RealTime IT News

Spitzer Files Spyware Suit

New York Attorney General Eliot Spitzer is suing an Internet advertising firm he claims surreptitiously installed millions of pop-up ad producing programs on individuals' computers.

The suit seeks a court order preventing New York City-based Direct Revenue from secretly installing spyware or sending ads through spyware that has already been installed on computers. It also asks the court to impose monetary penalties and force the company to provide an accounting of its revenues.

Direct Revenue's executives called the lawsuit an attack on the company's "past practices of distributing its advertising software."

"This lawsuit is a baseless attempt by the Office of the Attorney General to rewrite the rules of the adware business," according to a statement posted on the Direct Revenue Web site. "It focuses exclusively on the company's past practices - practices we and other industry leaders changed long ago - and says not a word about what we're doing today."

Spitzer's lawsuit claims that Direct Revenue advertised free applications such as games or browser "enhancement" software but did not inform consumers that spyware would accompany the applications.

Once consumers downloaded the applications, surreptitious code placed on their computers caused Direct Revenue's own servers to install its spyware, without notice to consumers. Among the names of the programs that Direct Revenue bundled with its applications are "VX2," "Aurora" and "OfferOptimizer," each of which tracks consumers' Web behavior and then delivers sequential pop-up ads to them.

"Surreptitiously installed spyware and adware harm consumers and businesses, and my office will continue to prosecute these practices aggressively," said Spitzer, whose office last year filed a suit against adware distributor Intermix Media, which resulted in a $7.5 million settlement.

An email from Direct Revenue's former CEO Josh Abram (a defendant in the lawsuit) was included in the press information provided by Spitzer's office. In the e-mail, dated April 2005 and apparently sent to a distributor, Abram boasted, "We have a very stealthy version of our adware product which we're happy to give u... Don't worry. If we do a deal -- a build together -- these will not be caught."

The suit also charges that Direct Revenue's chief technology officer observed in 2005 that users "don't know how they got our software" and that users "say that they are getting so many ads that it is annoying them."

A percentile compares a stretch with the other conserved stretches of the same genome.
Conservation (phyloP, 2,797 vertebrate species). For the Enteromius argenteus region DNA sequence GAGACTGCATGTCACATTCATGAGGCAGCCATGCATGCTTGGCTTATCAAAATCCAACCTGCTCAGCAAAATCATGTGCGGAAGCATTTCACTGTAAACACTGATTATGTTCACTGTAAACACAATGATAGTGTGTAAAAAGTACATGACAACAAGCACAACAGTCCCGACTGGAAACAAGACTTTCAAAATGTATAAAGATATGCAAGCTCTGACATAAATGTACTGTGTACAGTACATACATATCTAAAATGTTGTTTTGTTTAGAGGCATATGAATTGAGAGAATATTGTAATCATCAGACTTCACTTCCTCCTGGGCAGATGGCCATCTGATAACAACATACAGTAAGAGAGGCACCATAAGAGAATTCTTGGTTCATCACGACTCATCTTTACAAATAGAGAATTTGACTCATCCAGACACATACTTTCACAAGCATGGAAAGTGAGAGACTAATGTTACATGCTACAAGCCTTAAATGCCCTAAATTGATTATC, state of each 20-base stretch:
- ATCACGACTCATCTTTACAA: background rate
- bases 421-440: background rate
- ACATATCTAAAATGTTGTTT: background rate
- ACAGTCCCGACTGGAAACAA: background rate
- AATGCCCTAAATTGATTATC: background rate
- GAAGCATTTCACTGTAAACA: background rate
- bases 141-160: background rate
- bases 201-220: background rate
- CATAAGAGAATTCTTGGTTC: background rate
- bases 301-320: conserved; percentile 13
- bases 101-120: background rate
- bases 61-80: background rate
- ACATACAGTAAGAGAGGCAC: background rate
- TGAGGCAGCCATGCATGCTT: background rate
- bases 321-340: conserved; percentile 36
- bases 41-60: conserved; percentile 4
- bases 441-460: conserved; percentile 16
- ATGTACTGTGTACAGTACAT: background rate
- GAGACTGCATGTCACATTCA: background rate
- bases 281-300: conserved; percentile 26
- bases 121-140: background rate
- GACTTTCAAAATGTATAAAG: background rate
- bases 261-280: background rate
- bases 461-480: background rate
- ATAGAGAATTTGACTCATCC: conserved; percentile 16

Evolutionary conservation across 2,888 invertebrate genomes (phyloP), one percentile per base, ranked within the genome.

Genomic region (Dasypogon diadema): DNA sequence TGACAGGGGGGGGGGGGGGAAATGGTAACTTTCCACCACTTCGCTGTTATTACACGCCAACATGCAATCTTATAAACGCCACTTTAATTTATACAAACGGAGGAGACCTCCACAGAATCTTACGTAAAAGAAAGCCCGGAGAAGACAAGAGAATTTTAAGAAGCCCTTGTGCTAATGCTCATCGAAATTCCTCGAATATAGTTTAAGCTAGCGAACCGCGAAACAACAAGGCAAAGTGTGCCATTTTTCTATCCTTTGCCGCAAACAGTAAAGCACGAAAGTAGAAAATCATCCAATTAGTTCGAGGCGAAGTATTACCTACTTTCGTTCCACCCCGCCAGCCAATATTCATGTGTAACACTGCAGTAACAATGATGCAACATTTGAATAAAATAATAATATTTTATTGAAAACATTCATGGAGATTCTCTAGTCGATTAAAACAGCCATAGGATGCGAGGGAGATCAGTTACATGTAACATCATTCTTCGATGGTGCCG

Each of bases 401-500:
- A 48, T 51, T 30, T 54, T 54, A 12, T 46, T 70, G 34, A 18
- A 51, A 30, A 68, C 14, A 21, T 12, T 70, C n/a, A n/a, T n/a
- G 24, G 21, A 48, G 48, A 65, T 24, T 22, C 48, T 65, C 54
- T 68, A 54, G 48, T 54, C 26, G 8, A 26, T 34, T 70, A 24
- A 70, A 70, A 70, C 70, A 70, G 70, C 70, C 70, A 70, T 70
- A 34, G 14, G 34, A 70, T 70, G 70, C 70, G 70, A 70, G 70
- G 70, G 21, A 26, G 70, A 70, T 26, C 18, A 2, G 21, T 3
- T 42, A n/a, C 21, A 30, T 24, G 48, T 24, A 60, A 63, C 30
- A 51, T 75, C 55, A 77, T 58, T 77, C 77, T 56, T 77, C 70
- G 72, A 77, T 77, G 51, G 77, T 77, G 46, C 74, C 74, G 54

The lawsuit further alleges that Direct Revenue "knowingly frustrated" consumers' attempts to remove the downloaded software by requiring consumers intent on accomplishing removal to go to a separate Web site (mypctuneup.com), turn off their firewalls and download additional "uninstall" software.

"The practice of forcing consumers into downloading software they neither want nor need has threatened the essential trust that lies at the heart of Internet communication. Aggressive law enforcement is an essential component in the ongoing fight to stem the tide of unwanted spyware," said Ari Schwartz, Deputy Director of the Center for Democracy and Technology.

Direct Revenue's attorney, Andrew G. Celli, Jr. said in a statement that the company had attempted to settle the matter with the attorney general.

"We offered the Office of the Attorney General a resolution of this matter which would provide a blueprint for other adware companies to comply with the Attorney General's view of the law and afford the broadest possible protection to consumers," Celli said. "The Office of the Attorney General refused. Accordingly, we will defend our conduct vigorously and we are confident that the courts will bring clarity and a satisfactory conclusion to our case."

Spitzer, who is running for Governor of New York, launched his campaign against spyware in 2005. His office has also pursued spammers, most notably Monsterhut and OptInRealBig.com, owned by infamous spammer Scott Richter.

Spitzer is perhaps best known for his high-profile crusades against Wall Street and the insurance industry.